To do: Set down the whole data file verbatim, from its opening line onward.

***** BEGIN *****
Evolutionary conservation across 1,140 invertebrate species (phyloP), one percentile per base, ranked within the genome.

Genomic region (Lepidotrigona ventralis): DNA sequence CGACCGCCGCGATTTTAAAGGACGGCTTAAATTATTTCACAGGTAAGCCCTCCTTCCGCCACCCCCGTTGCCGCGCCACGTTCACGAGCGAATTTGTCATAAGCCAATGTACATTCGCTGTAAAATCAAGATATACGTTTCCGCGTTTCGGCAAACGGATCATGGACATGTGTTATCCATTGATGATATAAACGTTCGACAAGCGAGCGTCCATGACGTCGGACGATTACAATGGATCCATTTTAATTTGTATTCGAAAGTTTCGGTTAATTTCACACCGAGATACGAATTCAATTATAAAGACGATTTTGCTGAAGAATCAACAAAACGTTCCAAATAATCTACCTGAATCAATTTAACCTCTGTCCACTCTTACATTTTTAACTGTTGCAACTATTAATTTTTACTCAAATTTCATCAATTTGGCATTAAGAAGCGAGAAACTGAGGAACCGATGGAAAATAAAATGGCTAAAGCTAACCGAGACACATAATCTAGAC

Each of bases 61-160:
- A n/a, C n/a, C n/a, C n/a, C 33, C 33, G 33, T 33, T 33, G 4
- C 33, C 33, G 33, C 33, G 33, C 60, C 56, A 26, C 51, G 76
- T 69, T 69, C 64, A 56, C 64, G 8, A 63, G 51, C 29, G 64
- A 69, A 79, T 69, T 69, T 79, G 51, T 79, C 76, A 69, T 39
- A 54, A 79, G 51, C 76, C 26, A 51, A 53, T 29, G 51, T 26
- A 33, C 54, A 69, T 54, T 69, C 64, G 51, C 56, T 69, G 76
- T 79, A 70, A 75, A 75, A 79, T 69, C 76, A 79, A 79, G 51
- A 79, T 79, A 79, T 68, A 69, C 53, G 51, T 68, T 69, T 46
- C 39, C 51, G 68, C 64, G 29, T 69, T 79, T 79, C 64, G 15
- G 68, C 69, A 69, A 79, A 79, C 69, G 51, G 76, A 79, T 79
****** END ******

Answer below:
Evolutionary conservation across 1,140 invertebrate species (phyloP), one percentile per base, ranked within the genome.

Genomic region (Lepidotrigona ventralis): DNA sequence CGACCGCCGCGATTTTAAAGGACGGCTTAAATTATTTCACAGGTAAGCCCTCCTTCCGCCACCCCCGTTGCCGCGCCACGTTCACGAGCGAATTTGTCATAAGCCAATGTACATTCGCTGTAAAATCAAGATATACGTTTCCGCGTTTCGGCAAACGGATCATGGACATGTGTTATCCATTGATGATATAAACGTTCGACAAGCGAGCGTCCATGACGTCGGACGATTACAATGGATCCATTTTAATTTGTATTCGAAAGTTTCGGTTAATTTCACACCGAGATACGAATTCAATTATAAAGACGATTTTGCTGAAGAATCAACAAAACGTTCCAAATAATCTACCTGAATCAATTTAACCTCTGTCCACTCTTACATTTTTAACTGTTGCAACTATTAATTTTTACTCAAATTTCATCAATTTGGCATTAAGAAGCGAGAAACTGAGGAACCGATGGAAAATAAAATGGCTAAAGCTAACCGAGACACATAATCTAGAC

Each of bases 61-160:
- A n/a, C n/a, C n/a, C n/a, C 33, C 33, G 33, T 33, T 33, G 4
- C 33, C 33, G 33, C 33, G 33, C 60, C 56, A 26, C 51, G 76
- T 69, T 69, C 64, A 56, C 64, G 8, A 63, G 51, C 29, G 64
- A 69, A 79, T 69, T 69, T 79, G 51, T 79, C 76, A 69, T 39
- A 54, A 79, G 51, C 76, C 26, A 51, A 53, T 29, G 51, T 26
- A 33, C 54, A 69, T 54, T 69, C 64, G 51, C 56, T 69, G 76
- T 79, A 70, A 75, A 75, A 79, T 69, C 76, A 79, A 79, G 51
- A 79, T 79, A 79, T 68, A 69, C 53, G 51, T 68, T 69, T 46
- C 39, C 51, G 68, C 64, G 29, T 69, T 79, T 79, C 64, G 15
- G 68, C 69, A 69, A 79, A 79, C 69, G 51, G 76, A 79, T 79